The pyruvate produced during glycolysis is then transported into the mitochondria, where it is converted into acetyl-CoA through a process called pyruvate oxidation. Acetyl-CoA enters the Krebs cycle, a series of biochemical reactions that occur in the mitochondria and involve the oxidation of acetyl-CoA to produce ATP, carbon dioxide, and water. The Krebs cycle generates most of the ATP produced during cellular respiration. Yes, we still need carbs, but we get plenty while on an anti-inflammtory diet.


Fatty acids are a major source of energy for the body and play a critical role in ATP production via cellular respiration. Fatty acids can be divided into two main types: saturated and unsaturated.

Saturated fatty acids

Saturated fatty acids are typically solid at room temperature and are found primarily in animal sources such as meat, butter, and cheese. They are also found in coconut oil and palm oil. Saturated fatty acids are metabolized differently than unsaturated fatty acids, as they are more difficult to break down.

Once inside the cell, saturated fatty acids undergo a process called beta-oxidation. This process involves a series of chemical reactions that break down the fatty acid into acetyl-CoA molecules, which can then enter the Krebs cycle for ATP production. Beta-oxidation generates a large amount of ATP, making it an efficient way to produce energy.

Unsaturated fatty acids

Unsaturated fatty acids are typically liquid at room temperature and are found primarily in plant-based sources such as nuts, seeds, and vegetable oils. They can be further classified as monounsaturated or polyunsaturated, depending on the number of double bonds in their structure.

Like saturated fatty acids, unsaturated fatty acids are broken down through beta-oxidation. However, the presence of double bonds in unsaturated fatty acids makes them more susceptible to oxidation and damage. To prevent damage, cells contain antioxidant systems that protect against oxidative stress.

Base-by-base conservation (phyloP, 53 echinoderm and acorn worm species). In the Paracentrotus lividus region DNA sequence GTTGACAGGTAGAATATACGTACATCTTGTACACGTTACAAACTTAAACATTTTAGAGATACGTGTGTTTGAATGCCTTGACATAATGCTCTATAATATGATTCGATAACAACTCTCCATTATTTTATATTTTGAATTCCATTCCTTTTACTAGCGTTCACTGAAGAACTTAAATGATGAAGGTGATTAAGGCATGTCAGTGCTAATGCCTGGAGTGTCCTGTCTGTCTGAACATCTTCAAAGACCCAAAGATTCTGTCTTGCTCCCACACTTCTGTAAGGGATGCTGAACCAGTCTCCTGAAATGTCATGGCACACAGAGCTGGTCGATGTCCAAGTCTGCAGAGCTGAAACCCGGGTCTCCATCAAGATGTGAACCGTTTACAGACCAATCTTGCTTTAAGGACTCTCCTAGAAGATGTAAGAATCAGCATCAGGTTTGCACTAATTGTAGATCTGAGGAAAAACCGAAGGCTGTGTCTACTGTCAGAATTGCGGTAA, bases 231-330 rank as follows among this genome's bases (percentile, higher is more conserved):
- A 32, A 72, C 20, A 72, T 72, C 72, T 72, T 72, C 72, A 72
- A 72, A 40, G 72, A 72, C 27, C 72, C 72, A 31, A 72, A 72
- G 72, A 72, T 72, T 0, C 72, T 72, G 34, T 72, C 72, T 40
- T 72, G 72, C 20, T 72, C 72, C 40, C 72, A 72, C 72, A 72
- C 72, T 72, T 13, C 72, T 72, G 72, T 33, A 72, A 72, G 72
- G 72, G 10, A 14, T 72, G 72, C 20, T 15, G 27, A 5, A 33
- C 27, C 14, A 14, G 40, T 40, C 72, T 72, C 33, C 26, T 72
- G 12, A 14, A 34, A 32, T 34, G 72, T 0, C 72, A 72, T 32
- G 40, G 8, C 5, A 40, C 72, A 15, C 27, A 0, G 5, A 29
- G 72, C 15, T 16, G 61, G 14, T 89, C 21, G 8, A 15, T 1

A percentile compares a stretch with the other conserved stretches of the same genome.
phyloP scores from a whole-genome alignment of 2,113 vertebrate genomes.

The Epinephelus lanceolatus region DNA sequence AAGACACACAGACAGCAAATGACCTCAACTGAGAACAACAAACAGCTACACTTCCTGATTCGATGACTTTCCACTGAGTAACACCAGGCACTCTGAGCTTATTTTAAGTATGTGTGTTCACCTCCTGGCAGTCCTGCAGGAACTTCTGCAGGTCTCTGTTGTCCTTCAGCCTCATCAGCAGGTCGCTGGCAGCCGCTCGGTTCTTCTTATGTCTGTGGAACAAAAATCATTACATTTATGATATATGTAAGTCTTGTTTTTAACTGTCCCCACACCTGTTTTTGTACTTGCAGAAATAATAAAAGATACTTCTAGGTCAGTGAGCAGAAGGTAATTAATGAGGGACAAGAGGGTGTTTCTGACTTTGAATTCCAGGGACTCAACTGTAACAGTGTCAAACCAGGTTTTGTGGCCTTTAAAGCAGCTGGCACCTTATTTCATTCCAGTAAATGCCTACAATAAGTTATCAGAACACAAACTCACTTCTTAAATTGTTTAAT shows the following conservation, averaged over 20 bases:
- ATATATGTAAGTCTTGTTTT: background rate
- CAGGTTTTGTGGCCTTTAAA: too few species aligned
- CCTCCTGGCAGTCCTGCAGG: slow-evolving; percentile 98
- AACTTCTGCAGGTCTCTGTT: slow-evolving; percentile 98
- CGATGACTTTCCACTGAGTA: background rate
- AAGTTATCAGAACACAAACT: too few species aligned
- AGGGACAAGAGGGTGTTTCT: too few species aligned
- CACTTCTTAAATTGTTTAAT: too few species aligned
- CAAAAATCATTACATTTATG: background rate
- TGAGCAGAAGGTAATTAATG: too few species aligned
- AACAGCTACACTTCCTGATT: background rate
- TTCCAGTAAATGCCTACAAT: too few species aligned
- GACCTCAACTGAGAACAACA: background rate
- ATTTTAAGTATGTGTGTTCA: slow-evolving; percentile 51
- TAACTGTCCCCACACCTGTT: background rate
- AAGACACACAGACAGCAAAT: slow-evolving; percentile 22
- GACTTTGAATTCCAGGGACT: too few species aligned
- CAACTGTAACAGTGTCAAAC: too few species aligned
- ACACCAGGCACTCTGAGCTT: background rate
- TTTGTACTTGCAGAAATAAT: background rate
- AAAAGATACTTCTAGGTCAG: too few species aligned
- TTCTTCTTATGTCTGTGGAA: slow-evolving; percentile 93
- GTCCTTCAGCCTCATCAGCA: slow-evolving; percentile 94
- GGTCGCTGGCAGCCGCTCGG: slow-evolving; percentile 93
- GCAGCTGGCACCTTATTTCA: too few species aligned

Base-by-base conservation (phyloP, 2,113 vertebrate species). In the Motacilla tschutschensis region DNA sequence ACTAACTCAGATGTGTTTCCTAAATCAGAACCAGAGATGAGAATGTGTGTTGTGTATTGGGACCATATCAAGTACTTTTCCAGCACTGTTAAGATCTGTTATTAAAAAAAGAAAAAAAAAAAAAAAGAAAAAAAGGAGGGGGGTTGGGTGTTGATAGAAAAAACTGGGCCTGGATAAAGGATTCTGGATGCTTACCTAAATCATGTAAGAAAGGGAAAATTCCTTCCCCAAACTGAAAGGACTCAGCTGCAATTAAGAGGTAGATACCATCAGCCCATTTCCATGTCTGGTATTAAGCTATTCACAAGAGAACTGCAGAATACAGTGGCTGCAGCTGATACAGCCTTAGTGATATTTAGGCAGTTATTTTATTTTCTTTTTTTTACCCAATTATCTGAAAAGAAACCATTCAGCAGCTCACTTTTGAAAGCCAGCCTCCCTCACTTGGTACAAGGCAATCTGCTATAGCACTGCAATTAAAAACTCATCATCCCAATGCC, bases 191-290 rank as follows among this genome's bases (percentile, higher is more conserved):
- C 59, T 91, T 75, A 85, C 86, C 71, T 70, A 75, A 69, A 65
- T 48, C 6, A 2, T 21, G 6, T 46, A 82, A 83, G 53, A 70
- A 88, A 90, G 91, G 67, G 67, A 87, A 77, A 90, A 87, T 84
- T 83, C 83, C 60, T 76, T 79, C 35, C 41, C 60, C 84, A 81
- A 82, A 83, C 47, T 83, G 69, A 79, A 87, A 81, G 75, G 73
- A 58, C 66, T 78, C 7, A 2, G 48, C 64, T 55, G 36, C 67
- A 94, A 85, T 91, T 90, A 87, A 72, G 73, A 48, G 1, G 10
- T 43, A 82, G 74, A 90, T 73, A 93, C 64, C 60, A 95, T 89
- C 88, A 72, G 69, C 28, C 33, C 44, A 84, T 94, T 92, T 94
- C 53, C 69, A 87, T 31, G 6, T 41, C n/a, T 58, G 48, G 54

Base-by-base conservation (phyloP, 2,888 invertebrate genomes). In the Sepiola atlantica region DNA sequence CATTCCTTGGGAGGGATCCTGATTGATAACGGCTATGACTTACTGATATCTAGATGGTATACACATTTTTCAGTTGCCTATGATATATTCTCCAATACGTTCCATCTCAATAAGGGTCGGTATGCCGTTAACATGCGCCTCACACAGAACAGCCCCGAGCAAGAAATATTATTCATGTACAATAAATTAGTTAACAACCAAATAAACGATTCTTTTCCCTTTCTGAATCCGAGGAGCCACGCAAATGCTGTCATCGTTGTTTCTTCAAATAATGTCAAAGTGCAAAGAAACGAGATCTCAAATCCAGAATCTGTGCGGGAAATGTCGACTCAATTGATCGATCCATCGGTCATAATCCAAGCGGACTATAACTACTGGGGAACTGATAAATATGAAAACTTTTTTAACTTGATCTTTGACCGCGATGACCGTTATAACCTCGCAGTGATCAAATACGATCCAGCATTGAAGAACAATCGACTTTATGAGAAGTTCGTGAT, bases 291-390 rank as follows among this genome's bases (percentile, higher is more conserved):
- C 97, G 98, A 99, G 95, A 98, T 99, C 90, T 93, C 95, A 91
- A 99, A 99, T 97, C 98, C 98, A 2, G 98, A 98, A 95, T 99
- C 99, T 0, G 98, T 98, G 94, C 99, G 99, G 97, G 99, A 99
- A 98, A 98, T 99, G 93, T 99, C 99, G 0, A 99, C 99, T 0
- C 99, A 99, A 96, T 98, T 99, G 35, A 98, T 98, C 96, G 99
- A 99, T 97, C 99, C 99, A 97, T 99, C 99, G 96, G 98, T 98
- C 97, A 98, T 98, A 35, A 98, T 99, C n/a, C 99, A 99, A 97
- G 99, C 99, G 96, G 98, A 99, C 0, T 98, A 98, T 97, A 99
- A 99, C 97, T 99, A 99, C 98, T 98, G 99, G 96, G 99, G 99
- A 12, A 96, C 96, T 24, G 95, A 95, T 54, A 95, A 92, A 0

Proteins are broken down into amino acids, which can be used to produce ATP. Amino acids are first converted into either pyruvate or acetyl-CoA, which can then enter the Krebs cycle to produce ATP.

While amino acids can be used to produce ATP, they do not directly enter the Krebs cycle, which is the primary pathway for ATP synthesis. Instead, amino acids are first broken down through a process called deamination, which removes the amino group from the amino acid. The remaining carbon skeleton can then be used for energy production via cellular respiration.

The carbon skeletons of different amino acids can enter the Krebs cycle at various points, depending on the specific amino acid. For example, the carbon skeleton of alanine can be converted into pyruvate, which can then enter the Krebs cycle. Similarly, the carbon skeleton of glutamate can be converted into alpha-ketoglutarate, which is an intermediate in the Krebs cycle.

However, amino acids are not a primary source of energy for the body, as they are not as efficient as carbohydrates and fats for ATP synthesis. Amino acids are typically only used for energy production under conditions of prolonged fasting or extreme exercise, when carbohydrate and fat stores have been depleted.